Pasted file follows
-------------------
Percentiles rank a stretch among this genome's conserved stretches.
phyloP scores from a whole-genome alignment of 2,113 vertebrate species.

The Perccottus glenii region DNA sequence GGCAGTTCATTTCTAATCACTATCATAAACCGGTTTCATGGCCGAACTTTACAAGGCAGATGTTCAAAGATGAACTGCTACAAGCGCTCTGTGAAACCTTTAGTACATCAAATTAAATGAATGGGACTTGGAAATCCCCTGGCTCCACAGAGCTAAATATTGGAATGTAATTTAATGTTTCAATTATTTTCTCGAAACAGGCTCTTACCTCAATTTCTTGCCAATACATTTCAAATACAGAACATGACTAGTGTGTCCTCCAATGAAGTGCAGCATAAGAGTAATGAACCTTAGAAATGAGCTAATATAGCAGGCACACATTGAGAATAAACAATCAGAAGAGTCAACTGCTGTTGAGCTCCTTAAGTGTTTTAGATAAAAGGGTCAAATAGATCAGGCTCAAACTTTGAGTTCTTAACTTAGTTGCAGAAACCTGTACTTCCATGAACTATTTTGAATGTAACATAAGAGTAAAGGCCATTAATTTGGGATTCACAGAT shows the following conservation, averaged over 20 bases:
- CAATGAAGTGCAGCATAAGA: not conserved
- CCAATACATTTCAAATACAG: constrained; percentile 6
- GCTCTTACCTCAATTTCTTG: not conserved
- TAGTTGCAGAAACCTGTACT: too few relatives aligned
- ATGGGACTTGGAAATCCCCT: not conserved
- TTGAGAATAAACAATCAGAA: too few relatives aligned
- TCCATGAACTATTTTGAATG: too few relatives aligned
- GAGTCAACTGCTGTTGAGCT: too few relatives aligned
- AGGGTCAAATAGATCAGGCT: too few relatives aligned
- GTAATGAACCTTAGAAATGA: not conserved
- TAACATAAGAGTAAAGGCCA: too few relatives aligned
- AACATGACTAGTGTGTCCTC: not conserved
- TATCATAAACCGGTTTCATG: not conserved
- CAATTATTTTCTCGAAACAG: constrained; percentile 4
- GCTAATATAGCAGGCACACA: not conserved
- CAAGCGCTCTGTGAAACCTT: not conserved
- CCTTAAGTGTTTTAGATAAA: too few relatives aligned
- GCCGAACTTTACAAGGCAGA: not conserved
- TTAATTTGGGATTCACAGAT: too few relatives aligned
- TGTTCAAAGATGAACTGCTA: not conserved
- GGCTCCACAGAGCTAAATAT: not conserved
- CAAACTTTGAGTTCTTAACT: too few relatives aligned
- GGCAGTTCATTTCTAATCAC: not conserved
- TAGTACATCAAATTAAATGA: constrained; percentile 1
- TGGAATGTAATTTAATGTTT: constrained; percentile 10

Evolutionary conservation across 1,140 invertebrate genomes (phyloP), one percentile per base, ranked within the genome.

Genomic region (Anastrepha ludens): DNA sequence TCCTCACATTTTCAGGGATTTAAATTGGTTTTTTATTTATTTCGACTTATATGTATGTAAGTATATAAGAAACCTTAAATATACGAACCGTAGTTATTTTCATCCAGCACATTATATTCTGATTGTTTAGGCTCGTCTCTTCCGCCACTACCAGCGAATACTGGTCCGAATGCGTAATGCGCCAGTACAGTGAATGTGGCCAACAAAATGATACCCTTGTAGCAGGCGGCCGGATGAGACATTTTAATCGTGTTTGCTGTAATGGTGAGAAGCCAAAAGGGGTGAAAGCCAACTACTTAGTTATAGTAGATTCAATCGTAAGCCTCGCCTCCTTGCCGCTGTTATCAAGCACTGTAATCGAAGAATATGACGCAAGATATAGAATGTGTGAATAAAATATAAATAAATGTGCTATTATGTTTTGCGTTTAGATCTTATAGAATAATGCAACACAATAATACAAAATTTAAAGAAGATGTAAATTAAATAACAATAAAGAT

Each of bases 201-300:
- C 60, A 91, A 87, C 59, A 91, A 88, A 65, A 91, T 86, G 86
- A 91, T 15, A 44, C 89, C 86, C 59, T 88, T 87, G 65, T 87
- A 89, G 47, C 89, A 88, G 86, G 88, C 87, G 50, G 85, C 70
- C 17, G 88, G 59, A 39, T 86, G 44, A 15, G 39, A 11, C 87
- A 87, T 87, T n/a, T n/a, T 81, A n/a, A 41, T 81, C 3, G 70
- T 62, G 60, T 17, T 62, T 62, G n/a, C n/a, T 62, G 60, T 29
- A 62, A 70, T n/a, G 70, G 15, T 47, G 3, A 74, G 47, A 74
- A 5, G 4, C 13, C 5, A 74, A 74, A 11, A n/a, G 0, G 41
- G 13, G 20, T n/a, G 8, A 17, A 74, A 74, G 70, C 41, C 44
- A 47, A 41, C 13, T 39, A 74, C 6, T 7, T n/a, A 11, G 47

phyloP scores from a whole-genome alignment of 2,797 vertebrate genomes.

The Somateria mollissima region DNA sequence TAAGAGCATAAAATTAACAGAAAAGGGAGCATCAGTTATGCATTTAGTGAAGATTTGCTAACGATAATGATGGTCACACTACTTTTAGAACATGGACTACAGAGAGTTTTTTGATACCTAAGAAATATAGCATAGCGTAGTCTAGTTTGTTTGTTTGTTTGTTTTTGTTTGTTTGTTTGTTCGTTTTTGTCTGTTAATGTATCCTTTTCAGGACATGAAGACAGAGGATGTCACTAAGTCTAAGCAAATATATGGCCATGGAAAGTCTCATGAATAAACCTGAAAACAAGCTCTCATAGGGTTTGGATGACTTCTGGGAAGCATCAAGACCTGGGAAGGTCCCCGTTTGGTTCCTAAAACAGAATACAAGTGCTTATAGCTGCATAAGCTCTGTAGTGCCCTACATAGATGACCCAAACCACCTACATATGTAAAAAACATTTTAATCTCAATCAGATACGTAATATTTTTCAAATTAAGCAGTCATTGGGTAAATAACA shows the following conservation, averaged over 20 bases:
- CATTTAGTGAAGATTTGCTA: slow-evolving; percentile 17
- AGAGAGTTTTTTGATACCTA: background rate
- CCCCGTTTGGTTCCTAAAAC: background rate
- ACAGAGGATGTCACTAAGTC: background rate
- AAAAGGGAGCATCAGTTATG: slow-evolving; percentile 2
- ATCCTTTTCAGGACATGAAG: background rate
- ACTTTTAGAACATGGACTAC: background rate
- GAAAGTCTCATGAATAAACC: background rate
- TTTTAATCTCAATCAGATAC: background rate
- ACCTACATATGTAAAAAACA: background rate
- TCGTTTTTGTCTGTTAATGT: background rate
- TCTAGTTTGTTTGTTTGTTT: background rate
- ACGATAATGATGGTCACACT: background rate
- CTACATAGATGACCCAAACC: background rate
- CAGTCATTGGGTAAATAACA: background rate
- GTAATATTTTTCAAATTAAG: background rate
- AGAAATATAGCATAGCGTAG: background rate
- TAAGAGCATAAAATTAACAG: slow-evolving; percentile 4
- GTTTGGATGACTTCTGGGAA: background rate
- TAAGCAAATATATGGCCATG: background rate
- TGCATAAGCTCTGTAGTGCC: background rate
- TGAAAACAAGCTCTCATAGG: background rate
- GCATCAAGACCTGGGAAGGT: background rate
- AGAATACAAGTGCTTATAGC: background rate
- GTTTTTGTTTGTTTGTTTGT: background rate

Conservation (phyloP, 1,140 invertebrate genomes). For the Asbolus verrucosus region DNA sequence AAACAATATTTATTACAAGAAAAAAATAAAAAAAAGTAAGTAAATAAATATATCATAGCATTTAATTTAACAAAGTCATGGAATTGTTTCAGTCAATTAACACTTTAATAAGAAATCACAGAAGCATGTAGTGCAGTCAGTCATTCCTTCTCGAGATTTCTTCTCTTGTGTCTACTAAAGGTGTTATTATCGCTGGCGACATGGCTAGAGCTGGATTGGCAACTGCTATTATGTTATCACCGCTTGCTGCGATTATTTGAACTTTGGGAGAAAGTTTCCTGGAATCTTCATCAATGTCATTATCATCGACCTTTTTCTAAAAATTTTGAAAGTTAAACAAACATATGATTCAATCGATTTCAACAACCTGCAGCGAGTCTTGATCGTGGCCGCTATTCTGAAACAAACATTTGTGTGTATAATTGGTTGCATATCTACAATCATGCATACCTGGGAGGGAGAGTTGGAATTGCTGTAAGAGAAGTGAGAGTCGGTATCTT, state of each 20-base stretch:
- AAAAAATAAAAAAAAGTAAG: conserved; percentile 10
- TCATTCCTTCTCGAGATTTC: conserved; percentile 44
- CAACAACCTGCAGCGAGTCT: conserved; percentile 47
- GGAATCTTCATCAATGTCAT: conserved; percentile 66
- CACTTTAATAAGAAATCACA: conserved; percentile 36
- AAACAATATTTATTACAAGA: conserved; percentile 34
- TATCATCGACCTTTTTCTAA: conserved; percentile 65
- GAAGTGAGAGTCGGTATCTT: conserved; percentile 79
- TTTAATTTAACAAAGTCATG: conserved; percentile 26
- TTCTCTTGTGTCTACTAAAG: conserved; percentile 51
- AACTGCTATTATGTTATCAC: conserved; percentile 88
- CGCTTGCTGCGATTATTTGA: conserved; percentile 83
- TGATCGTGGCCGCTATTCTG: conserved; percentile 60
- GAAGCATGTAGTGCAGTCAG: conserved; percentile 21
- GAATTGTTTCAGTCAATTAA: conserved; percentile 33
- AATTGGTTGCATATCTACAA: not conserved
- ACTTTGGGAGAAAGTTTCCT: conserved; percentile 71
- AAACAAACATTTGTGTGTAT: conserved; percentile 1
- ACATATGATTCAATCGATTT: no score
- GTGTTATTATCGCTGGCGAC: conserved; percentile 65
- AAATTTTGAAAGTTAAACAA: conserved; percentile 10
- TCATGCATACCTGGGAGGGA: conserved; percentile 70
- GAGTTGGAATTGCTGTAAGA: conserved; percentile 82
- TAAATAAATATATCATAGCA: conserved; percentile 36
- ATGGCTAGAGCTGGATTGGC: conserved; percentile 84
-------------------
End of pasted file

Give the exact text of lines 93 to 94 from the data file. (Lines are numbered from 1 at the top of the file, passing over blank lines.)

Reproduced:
- TAAATAAATATATCATAGCA: conserved; percentile 36
- ATGGCTAGAGCTGGATTGGC: conserved; percentile 84